Many Nigerians are taking a keen interest in the Osun election. This should not be surprising. Every election season in Nigeria, what the law says or does not say is the concern of all kinds of experts who suddenly discover the country’s Constitution and call it out into action as they deem fit. In the last 48 hours, the Nigerian public space has been suffused with relevant sections of the 1999 Constitution on elections, with the more popular references being Sections 1(2), 69 and 179 (2) of the Constitution and Sections 68 (c), 69 and 153 of the Electoral Act 2010 (as amended). Many interested parties have also been dredging up decided cases from the past.

It is really entertaining to see both lawyers and non-lawyers alike referring to precedents from previous elections in Kogi, Bauchi, Edo, Katsina states, and court rulings in Osunbor vs Oshiomhole, Nwobasi vs  Ogbaga and 2 ors.,  and Faleke vs INEC.

What are the issues? Issue 1: whether INEC has acted rightly within the purview of the law by declaring the Osun Gubernatorial election inconclusive? Issue 2: whether a candidate who won a simple majority and one-quarter of the votes in two-thirds of the local councils in the state as required under Section 179(2) of the 1999 Constitution, can be denied a prompt declaration on the grounds that the margin of his victory is lower than the number of cancelled votes? Issue 3: whether the guidelines provided for in the Electoral Act 2010, and the INEC Manual for Election officials, can override the Constitution? Issue 4: whether INEC has the powers to declare an election inconclusive? Issue 5: whether Senator Ademola Adeleke having been the first to go past the post in the Osun Gubernatorial election of September 22 should have been declared winner of the election?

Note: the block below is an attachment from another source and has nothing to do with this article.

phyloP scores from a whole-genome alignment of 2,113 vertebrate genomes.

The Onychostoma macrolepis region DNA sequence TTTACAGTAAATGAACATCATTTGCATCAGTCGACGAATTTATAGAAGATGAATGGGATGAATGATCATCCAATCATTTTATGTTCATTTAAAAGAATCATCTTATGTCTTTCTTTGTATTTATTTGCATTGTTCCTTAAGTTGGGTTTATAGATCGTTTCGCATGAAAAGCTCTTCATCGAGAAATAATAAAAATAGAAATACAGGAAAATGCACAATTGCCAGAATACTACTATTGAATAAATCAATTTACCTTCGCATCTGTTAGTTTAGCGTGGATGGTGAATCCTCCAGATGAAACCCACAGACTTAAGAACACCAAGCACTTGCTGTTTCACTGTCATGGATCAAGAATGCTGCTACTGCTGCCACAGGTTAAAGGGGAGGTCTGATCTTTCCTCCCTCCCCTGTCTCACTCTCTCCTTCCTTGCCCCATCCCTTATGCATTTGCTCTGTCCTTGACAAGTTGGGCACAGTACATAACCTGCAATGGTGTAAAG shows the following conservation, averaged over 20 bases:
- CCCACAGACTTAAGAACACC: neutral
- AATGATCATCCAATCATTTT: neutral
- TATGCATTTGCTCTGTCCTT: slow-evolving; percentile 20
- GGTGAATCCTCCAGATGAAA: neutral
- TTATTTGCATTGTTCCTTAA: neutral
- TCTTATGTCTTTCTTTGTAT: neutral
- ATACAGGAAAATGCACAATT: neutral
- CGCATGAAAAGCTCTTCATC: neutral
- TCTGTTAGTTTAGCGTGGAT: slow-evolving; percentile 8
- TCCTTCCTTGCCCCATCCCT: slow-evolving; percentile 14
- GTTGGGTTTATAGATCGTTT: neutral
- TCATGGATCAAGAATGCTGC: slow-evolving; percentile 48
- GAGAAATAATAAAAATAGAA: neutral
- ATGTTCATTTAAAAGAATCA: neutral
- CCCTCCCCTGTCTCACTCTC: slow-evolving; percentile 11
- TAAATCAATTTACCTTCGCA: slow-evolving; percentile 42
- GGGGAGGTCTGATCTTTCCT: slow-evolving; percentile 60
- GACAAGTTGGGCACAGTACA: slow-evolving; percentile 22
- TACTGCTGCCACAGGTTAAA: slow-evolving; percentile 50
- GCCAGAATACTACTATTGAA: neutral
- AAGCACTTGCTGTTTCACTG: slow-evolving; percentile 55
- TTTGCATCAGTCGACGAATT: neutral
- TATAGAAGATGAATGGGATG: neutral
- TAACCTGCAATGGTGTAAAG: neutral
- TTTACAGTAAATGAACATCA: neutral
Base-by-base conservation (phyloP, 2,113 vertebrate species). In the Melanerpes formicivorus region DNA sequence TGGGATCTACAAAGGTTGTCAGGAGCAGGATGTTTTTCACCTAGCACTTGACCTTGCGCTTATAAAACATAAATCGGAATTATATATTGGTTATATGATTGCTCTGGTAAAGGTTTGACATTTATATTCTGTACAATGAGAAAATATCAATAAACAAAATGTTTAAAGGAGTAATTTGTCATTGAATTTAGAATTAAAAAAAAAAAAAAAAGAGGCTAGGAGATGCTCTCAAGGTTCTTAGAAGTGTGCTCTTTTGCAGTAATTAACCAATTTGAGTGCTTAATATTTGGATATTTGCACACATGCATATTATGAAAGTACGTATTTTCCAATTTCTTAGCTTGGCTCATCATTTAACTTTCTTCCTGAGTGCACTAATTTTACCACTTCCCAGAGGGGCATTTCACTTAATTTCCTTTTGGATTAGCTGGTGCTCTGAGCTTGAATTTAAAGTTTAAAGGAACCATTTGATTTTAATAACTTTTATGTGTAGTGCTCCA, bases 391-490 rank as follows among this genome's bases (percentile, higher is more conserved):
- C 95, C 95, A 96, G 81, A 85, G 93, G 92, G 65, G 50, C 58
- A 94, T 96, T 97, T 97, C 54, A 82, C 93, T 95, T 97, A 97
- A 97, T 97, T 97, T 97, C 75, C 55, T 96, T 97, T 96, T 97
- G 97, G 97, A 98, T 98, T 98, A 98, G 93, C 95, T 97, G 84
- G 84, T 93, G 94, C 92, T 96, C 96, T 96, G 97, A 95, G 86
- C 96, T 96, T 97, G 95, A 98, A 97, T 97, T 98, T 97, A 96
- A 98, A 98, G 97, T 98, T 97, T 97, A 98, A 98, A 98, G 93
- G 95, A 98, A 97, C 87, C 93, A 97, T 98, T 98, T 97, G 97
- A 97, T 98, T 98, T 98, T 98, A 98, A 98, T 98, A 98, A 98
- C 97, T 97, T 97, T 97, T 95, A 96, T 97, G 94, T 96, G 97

Opinions on the matter are divided; even lawyers are offering contradictory opinions. Those who do not know what the Constitution looks like have also been busy quoting it. It is partly for this reason that I have argued elsewhere that the wise option before the People’s Democratic party (PDP) and its Osun Gubernatorial candidate, Ademola Adeleke, would be to go to court and seek an interlocutory injunction to stop INEC from going ahead with the proposed re-run until the more substantive issues in the case have been determined. They may also seek an order of mandamus from the court asking INEC to declare the results of the Osun State Gubernatorial election held on September 22. As at the time of this writing, neither the PDP nor Senator Ademola Adeleke has taken this course of action. They probably have taken the decision to participate in the rerun election.